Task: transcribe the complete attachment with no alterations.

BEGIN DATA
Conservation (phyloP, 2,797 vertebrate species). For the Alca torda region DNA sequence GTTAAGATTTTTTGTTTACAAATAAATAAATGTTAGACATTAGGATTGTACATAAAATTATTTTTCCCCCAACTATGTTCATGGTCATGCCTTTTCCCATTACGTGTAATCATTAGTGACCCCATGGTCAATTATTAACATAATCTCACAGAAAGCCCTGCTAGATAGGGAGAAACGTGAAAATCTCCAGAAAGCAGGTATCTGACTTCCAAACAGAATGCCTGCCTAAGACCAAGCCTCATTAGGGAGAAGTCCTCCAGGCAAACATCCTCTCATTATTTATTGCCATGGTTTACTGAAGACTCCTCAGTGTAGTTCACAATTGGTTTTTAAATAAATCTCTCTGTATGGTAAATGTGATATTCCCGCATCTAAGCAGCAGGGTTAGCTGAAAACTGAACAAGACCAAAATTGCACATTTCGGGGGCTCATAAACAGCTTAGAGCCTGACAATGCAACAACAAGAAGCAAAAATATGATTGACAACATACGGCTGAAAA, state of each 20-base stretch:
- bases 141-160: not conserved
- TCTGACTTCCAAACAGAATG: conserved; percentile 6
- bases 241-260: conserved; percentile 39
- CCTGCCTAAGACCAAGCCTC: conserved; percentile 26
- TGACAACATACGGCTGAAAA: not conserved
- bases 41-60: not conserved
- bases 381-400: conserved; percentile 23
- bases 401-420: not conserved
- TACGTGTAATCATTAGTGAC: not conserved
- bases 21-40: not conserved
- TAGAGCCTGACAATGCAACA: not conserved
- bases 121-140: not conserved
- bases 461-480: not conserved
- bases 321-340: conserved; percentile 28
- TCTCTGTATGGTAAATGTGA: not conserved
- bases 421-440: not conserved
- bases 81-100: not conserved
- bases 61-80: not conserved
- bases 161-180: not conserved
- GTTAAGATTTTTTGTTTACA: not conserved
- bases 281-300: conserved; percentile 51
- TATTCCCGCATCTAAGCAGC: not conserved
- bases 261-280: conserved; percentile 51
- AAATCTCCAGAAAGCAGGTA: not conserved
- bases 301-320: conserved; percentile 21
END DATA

Conservation (phyloP, 2,797 vertebrate species). For the Alca torda region DNA sequence GTTAAGATTTTTTGTTTACAAATAAATAAATGTTAGACATTAGGATTGTACATAAAATTATTTTTCCCCCAACTATGTTCATGGTCATGCCTTTTCCCATTACGTGTAATCATTAGTGACCCCATGGTCAATTATTAACATAATCTCACAGAAAGCCCTGCTAGATAGGGAGAAACGTGAAAATCTCCAGAAAGCAGGTATCTGACTTCCAAACAGAATGCCTGCCTAAGACCAAGCCTCATTAGGGAGAAGTCCTCCAGGCAAACATCCTCTCATTATTTATTGCCATGGTTTACTGAAGACTCCTCAGTGTAGTTCACAATTGGTTTTTAAATAAATCTCTCTGTATGGTAAATGTGATATTCCCGCATCTAAGCAGCAGGGTTAGCTGAAAACTGAACAAGACCAAAATTGCACATTTCGGGGGCTCATAAACAGCTTAGAGCCTGACAATGCAACAACAAGAAGCAAAAATATGATTGACAACATACGGCTGAAAA, state of each 20-base stretch:
- bases 141-160: not conserved
- TCTGACTTCCAAACAGAATG: conserved; percentile 6
- bases 241-260: conserved; percentile 39
- CCTGCCTAAGACCAAGCCTC: conserved; percentile 26
- TGACAACATACGGCTGAAAA: not conserved
- bases 41-60: not conserved
- bases 381-400: conserved; percentile 23
- bases 401-420: not conserved
- TACGTGTAATCATTAGTGAC: not conserved
- bases 21-40: not conserved
- TAGAGCCTGACAATGCAACA: not conserved
- bases 121-140: not conserved
- bases 461-480: not conserved
- bases 321-340: conserved; percentile 28
- TCTCTGTATGGTAAATGTGA: not conserved
- bases 421-440: not conserved
- bases 81-100: not conserved
- bases 61-80: not conserved
- bases 161-180: not conserved
- GTTAAGATTTTTTGTTTACA: not conserved
- bases 281-300: conserved; percentile 51
- TATTCCCGCATCTAAGCAGC: not conserved
- bases 261-280: conserved; percentile 51
- AAATCTCCAGAAAGCAGGTA: not conserved
- bases 301-320: conserved; percentile 21